Wednesday, October 16, 2013

Quick Guide to What’s in the Debt Deal

It is simply an extension of government as usual. WSJ reports:

Here’s a rundown of the major pieces of the bipartisan deal reached in the Senate, which is expected to be passed by both the House and the Senate.
Debt Ceiling: Legislation permits the Treasury to borrow normally through Feb. 7, and preserves Treasury’s emergency flexibility to avoid default for a period of time after that date.
Shutdown: Deal funds the government through Jan. 15. Government workers will go back to work, and will get back pay.
Budget: Deal directs House and Senate negotiators to try to reach a budget agreement by mid-December.
Obamacare: No major alterations to the 2010 health-care law known as Obamacare; one minor change sought by Republicans will set new procedures to verify the incomes of some people receiving government subsidies for health-insurance costs. Deal does not cut government health-insurance benefits for congressional and administration officials, or their staff.
Sequester: Senate deal doesn’t include a provision granting federal agencies more flexibility to mitigate the effects of the across-the-board reductions known as the sequester; congressional aides said the next round of cuts kick in when the stopgap spending measure ends in mid-January, giving negotiators more motivation to reach a deal.


  1. I'd like to know specifically what that minor change is that the Republicans are seeking regarding income verification. That is extremely important to those concerned with financial privacy and privacy in general. How was the verification process (or how is it now), and what is the new method sought? We really need to know in order to protect our interests - we can be assured that the medical system will not.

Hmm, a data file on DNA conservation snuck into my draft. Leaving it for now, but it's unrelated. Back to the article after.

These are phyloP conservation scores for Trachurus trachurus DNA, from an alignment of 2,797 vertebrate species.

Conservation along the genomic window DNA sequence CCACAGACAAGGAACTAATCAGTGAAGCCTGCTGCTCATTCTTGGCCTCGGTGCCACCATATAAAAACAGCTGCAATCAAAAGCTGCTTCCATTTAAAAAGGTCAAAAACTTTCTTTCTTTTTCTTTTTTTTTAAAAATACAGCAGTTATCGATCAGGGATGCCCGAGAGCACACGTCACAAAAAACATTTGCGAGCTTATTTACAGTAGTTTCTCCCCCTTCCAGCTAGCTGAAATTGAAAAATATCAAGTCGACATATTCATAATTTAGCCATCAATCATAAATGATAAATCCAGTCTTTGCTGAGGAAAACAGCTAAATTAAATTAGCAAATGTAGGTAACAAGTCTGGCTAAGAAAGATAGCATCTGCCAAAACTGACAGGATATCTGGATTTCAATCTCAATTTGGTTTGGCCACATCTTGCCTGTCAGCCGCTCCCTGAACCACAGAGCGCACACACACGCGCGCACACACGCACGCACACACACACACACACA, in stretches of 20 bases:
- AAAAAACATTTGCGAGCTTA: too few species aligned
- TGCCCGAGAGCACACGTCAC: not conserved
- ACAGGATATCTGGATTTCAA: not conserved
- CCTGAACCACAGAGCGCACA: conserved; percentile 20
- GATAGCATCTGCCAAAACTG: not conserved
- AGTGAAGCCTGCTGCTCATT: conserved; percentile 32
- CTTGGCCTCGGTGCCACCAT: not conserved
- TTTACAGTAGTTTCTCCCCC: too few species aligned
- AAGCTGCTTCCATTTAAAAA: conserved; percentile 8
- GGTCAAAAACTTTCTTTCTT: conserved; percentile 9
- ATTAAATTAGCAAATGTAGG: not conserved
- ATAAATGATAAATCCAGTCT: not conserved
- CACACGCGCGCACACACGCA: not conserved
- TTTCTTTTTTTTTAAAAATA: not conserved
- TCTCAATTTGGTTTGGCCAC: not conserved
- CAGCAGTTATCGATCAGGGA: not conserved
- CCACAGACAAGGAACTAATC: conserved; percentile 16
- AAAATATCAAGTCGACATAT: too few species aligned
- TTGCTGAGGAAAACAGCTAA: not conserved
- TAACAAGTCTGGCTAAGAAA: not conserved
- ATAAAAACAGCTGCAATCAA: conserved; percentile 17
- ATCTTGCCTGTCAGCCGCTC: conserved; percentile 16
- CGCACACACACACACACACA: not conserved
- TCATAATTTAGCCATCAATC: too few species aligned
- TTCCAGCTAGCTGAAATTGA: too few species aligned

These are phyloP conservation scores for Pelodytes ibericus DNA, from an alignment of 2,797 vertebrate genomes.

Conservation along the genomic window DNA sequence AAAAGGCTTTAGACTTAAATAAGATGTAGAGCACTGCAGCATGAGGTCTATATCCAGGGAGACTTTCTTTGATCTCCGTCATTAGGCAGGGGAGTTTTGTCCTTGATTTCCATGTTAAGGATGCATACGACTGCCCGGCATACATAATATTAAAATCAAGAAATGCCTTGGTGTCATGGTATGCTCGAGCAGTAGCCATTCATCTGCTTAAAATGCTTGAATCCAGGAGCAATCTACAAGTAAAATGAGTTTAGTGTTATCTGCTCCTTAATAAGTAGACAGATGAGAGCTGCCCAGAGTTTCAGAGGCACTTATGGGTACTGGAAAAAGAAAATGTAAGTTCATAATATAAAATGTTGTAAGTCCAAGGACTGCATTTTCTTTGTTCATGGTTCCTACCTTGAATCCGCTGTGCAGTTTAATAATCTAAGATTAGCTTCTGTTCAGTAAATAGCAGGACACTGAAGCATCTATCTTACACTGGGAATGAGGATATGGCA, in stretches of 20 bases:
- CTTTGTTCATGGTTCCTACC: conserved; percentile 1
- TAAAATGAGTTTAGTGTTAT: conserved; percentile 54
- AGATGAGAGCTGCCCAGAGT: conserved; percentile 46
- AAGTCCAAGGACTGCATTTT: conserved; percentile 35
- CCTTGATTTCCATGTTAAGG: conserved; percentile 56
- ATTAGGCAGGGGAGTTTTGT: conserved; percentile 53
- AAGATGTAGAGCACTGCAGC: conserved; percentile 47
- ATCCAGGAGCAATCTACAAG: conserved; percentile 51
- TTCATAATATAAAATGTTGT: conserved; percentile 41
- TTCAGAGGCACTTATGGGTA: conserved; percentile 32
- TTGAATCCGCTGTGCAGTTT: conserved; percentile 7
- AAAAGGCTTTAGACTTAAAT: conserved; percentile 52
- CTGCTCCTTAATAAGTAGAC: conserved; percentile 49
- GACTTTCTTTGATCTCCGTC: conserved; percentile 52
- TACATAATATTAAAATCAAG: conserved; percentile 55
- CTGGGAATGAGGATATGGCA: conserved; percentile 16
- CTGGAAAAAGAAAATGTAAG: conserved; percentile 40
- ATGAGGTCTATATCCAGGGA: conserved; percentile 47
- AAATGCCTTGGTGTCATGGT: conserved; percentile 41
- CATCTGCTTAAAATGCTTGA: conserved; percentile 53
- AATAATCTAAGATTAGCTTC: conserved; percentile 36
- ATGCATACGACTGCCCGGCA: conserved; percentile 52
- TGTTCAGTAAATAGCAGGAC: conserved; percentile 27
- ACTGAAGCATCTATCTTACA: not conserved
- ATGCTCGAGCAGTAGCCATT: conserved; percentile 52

2. Republicans got crushed. Obama got everything he wanted.

    1. Wrong again. Taxpayers got crushed, tax eaters got everything they wanted. Did anyone expect otherwise?

  3. 1. The sequester was not across the board. Just the facts please, Ma'am.
    2. Keep an eye on that emergency flexibility. That could grow into significant executive power.

  4. "...permits the Treasury to borrow normally..." To a money sucking vampire, what is "normal"?

  5. And soooo. Anyone surprised by this outcome? Anyone??? Anyone think that this was not decided behind closed doors before it even began? Anyone??? Come on now, don't be shy...

    OK then.

    We all get that this was a charade, instigated by flim flam men to try to convince us they are actually DOING something. A dog and pony show - the modern equivalent of feeding Christians to the lions to keep the crowd amused.

    The take away is that the system is collapsing. There is nothing anyone can do to prevent it. All that that can be done is to delay the inevitable for a bit longer, but by delaying it, they only make it worse.

    The time is rapidly approaching when the grownups will have to step in and send the children to their rooms. [You know, the cosy accommodations with bars on the windows and matching jumpsuits for all.]

    No wonder they're so scared...